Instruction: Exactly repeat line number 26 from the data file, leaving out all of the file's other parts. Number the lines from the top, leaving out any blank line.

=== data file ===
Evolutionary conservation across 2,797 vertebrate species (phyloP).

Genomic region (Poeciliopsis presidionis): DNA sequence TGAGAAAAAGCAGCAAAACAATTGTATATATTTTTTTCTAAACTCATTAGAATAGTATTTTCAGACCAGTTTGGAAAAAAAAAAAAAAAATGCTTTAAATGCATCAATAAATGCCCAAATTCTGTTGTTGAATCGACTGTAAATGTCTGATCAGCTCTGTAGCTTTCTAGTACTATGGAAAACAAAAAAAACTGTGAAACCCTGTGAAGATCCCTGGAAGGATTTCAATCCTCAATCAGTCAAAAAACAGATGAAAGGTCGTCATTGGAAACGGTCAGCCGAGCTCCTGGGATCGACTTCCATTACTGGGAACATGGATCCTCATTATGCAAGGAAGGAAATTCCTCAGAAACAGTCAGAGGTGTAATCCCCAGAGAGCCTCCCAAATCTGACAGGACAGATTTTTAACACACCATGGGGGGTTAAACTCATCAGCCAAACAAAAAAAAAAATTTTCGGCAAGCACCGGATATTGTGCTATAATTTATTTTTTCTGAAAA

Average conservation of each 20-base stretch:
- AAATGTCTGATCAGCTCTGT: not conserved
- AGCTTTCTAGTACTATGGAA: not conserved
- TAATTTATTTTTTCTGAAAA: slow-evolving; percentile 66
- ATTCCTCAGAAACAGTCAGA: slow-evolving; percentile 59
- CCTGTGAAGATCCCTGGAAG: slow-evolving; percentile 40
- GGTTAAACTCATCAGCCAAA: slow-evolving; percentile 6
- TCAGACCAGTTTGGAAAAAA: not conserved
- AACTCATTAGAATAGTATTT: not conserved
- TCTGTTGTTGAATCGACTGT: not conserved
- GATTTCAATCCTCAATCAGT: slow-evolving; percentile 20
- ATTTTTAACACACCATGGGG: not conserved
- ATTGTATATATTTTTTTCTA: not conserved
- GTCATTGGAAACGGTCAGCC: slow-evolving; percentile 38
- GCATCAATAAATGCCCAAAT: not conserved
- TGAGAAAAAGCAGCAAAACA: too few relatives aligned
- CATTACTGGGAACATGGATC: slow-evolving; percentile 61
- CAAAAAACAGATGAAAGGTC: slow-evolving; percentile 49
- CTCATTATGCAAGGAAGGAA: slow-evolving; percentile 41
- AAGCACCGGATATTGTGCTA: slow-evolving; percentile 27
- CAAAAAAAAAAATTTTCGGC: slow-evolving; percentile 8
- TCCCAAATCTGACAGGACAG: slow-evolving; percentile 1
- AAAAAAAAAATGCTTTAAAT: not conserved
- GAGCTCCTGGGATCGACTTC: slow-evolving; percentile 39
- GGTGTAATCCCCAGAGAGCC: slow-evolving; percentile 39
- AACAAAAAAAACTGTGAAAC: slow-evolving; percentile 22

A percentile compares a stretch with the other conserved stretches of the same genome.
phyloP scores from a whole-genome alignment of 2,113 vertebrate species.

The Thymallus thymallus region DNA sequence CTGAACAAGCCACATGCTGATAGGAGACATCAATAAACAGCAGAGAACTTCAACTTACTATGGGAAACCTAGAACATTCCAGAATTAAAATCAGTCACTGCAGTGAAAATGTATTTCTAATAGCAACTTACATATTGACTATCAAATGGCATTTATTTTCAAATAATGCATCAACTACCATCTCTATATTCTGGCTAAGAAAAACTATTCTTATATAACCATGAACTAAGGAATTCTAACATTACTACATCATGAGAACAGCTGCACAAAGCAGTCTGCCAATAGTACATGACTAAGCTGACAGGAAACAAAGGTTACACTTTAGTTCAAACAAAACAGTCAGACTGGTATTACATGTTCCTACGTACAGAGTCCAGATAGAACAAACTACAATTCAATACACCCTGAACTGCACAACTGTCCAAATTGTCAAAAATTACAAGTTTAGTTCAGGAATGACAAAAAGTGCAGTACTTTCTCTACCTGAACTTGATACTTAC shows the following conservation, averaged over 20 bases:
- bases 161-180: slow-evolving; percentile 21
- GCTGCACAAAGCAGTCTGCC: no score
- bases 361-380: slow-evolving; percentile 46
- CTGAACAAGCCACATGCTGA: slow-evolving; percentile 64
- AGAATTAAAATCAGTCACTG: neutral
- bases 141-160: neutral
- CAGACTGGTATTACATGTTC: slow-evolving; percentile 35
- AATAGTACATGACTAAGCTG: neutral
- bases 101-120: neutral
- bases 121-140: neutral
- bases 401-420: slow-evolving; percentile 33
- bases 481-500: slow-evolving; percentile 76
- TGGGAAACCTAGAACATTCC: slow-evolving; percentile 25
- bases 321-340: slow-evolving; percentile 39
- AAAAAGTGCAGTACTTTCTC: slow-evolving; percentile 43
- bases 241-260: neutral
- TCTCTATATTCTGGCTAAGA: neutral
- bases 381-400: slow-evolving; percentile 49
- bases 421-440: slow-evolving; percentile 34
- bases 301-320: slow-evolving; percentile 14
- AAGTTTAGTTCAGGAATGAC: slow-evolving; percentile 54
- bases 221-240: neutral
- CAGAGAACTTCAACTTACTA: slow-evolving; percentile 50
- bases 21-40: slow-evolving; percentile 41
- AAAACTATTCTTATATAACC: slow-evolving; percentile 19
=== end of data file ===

- GAGCTCCTGGGATCGACTTC: slow-evolving; percentile 39